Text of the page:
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made this video for his austin church. ronnie talked about his need to spread a spiritual message. he worried about adapting to a foreign culture but said faith would guide him. >> if there's any single person in the entire person you can take a chance on, it's god. >> reporter: smith took a job teaching chemistry at the international school in benghazi. as he was jogging along this street, he was shot and killed by gunmen riding in a black sheep. no one has claimed responsibility but suspicions are focused islamic militants. since ambassador chris stevens and three other americans were killed 15 months ago, westerners have been targets. in jeune the u.s. state department warned all u.s. citizens against traveling to benghazi. and the october capture of one
only caused more problems. in an internet posting just days ago al qaeda propagandist adam gadahn urged libyans to strike back saying rise up and take revenge from america. >> you go to a place like this -- >> reporter: smith was certainly aware of potential dangers, but his message to his church said his religious convictions gave him strength. >> no matter what happens, i'm good. that gives me peace. i'm okay with that. >> reporter: we don't know if smith was specifically targeted in a planned attack or the victim of some other kind of crime, but the u.s. authorities are now pressing the police in libya for a more vigorous investigation. bob orr, cbs news, washington. well, straight ahead, your friday morning weather. and drive-through dilemma. a couple finds bags filled with cash after they pick up their order after a mcdonald's drive-through window. just ri. perfection is in the details. ♪ pillsbury cookie dough.
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on its economic stimulus program. the economy has added an average of 202,000 jobs a month from august to october. the unemployment level stands at 7.3%. indications that the fed may cut back its economic stimulus sent stocks lower on wall street. the dow jones industrial average lost 68 points, its fifth straight day of decline. the nasdaq fell 4 points. asian markets were cautious ahead of the u.s. jobs report. tokyo's nikkei gained nearly 1% and hong kong's hang seng added a fraction. general motors is pulling most of its chevrolet brand from europe. most chevy sales in europe will end by the beginning of 2016. gm says it will concentrate its european sales efforts on its german made opal brand. they'll offer the corvette throughout europe. and fast food workers demonstrated for higher wages yesterday. protests and work stoppages were held across the country. the effort to raise the minimum wage to $16 an hour began about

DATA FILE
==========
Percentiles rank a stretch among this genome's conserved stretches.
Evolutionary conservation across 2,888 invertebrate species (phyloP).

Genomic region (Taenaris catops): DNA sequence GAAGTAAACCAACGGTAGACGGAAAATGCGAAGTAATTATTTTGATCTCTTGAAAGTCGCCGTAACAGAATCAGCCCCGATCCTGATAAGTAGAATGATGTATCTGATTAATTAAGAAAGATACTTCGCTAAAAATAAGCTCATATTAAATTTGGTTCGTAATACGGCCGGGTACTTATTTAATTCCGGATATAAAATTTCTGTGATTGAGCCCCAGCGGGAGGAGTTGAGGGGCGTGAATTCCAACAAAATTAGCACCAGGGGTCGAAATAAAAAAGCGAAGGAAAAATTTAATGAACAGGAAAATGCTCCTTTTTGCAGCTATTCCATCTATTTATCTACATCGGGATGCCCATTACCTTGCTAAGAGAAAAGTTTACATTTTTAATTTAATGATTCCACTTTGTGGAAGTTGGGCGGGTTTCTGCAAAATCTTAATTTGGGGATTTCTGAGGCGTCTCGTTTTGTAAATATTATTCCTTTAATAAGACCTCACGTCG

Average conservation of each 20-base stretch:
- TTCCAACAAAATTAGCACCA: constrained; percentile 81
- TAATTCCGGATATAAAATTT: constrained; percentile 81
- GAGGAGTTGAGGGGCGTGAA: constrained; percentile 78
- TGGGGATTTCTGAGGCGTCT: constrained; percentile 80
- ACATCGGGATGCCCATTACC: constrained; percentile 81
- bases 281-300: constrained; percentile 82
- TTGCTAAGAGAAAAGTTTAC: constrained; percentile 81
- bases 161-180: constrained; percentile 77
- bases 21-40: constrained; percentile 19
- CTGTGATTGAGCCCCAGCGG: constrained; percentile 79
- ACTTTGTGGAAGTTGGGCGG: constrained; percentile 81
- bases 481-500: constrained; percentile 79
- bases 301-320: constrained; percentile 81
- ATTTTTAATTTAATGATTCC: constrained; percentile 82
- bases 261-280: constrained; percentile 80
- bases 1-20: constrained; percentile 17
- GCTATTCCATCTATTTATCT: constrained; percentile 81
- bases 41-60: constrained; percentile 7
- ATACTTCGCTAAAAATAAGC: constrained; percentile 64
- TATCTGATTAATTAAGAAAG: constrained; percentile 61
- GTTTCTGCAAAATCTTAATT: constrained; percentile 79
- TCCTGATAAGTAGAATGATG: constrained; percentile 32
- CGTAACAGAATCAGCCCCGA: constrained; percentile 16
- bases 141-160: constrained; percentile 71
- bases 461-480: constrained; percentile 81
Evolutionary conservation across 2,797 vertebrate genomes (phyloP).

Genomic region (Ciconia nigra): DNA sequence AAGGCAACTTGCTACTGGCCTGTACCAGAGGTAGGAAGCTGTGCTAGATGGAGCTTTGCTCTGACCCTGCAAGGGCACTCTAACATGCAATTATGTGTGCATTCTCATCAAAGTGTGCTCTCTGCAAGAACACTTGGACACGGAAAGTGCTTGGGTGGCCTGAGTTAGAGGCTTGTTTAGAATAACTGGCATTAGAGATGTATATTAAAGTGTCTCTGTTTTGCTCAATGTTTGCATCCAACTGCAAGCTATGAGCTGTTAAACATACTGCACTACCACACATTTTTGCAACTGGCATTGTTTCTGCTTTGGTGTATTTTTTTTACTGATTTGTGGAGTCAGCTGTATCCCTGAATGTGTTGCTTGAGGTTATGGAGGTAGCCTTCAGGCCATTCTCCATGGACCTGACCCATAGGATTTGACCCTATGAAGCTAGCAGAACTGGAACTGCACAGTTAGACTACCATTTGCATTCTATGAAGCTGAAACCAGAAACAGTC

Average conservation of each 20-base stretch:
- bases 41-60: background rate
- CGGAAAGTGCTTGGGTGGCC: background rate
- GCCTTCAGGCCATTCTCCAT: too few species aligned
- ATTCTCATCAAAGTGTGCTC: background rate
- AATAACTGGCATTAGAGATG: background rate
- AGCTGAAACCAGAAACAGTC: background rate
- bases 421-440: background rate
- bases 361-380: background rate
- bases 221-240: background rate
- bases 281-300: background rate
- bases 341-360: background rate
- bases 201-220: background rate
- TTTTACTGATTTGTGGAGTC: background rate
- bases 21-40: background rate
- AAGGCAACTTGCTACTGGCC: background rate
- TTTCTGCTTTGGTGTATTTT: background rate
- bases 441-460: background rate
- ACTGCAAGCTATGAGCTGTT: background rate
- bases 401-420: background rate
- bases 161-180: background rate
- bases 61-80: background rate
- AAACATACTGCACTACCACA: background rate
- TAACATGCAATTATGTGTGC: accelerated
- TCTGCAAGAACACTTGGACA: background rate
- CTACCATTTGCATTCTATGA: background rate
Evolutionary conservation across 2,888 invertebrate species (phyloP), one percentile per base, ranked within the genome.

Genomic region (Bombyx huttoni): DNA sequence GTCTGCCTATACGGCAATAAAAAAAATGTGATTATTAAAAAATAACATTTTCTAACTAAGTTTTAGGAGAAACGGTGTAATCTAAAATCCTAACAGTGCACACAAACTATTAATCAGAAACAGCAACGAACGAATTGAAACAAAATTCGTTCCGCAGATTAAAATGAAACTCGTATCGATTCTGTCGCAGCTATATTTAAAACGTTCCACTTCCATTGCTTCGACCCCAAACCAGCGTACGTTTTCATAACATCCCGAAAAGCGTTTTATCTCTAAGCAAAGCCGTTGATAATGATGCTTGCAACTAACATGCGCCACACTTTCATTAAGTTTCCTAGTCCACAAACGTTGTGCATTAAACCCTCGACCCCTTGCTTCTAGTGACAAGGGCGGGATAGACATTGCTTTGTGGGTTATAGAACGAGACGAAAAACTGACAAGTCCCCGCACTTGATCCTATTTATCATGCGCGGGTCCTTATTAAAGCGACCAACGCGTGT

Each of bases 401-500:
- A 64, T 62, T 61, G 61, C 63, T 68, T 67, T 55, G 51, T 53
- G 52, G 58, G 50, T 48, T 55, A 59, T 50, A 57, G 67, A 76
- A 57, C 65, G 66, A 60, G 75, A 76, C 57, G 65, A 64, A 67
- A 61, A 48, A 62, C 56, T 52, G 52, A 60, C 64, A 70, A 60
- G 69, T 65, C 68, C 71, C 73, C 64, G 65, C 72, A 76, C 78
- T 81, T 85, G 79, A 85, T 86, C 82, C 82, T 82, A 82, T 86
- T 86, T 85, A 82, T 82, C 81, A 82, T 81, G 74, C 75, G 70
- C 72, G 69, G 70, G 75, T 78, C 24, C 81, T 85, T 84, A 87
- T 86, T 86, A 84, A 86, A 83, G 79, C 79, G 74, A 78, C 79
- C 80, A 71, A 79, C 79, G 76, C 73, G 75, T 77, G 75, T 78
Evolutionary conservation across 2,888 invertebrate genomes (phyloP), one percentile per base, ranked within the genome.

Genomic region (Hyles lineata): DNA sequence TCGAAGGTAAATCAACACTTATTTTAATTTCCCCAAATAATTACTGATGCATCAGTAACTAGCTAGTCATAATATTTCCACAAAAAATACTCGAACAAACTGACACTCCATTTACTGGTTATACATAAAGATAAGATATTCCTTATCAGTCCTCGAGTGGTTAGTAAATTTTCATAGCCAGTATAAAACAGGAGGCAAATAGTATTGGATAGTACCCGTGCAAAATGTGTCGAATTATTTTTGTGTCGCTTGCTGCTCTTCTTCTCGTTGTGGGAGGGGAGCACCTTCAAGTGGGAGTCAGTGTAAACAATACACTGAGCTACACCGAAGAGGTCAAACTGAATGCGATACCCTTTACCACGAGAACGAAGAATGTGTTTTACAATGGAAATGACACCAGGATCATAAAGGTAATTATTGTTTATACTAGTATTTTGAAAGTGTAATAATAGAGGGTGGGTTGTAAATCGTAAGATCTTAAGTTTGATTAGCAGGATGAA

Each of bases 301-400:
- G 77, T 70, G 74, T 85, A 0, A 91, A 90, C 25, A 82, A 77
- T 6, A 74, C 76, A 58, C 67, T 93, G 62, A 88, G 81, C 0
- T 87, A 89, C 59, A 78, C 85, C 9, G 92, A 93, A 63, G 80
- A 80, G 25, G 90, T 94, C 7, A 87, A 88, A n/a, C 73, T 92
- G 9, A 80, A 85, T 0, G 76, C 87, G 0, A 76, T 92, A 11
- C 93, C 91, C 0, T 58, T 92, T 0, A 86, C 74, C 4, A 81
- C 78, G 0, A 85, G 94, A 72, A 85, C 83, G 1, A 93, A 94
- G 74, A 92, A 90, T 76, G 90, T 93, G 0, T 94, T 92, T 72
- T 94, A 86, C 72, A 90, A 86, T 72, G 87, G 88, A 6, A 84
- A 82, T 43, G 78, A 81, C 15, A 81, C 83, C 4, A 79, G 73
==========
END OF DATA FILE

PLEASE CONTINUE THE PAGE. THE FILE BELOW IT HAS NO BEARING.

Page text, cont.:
a year ago led by the service employees international union. and when a tennessee couple ordered breakfast at mcdonald's, drive-through, they got bucks instead. greg and stacy terry found three bags filled with money. it turned out the restaurant's deposit were mistakenly put in their takeout bag. you can imagine a very upset employee caught up with the terrys. he explained the situation. the money was happily returned. you've got to admit, big returns on your big mac situation. >> indeed. that's my kind of dollar menu or at least $20 from what i could see there. alexis christoforous at the new york stock exchange. thanks a lot, alexis. when we return, more on the life and contributions of nelson mandela. a look at how the human rights leader used sports to inspire others. [ thinking ] why can't all new things be this great? ha ha! whoa! [ monkey squeals ]
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washington, d.c., rain and 59. atlanta, afternoon thunderstorms. there will be snow in st. louis, but it will be sunny in denver and seattle today. florida state quarterback jameis winston will suit up when his team plays for the acc championship on saturday. a prosecutor declined to file sexual assault charges against winston saying there were too many gaps in the accuser's story. the accuser and her family have been critical of investigators after the announcement they released a statement saying her experience will, quote, discourage other victims of rape from coming forward and reporting. winston released his own statement saying he's relieved that he will be able to continue his education at florida state. and in the nfl, two teams moving in different directions meet on thursday night. jacksonville, winners in three of their last four games, hosting houston, losers of ten straight. the jaguars used some trickery. ace sanders catching a lateral pass and throws it to jordan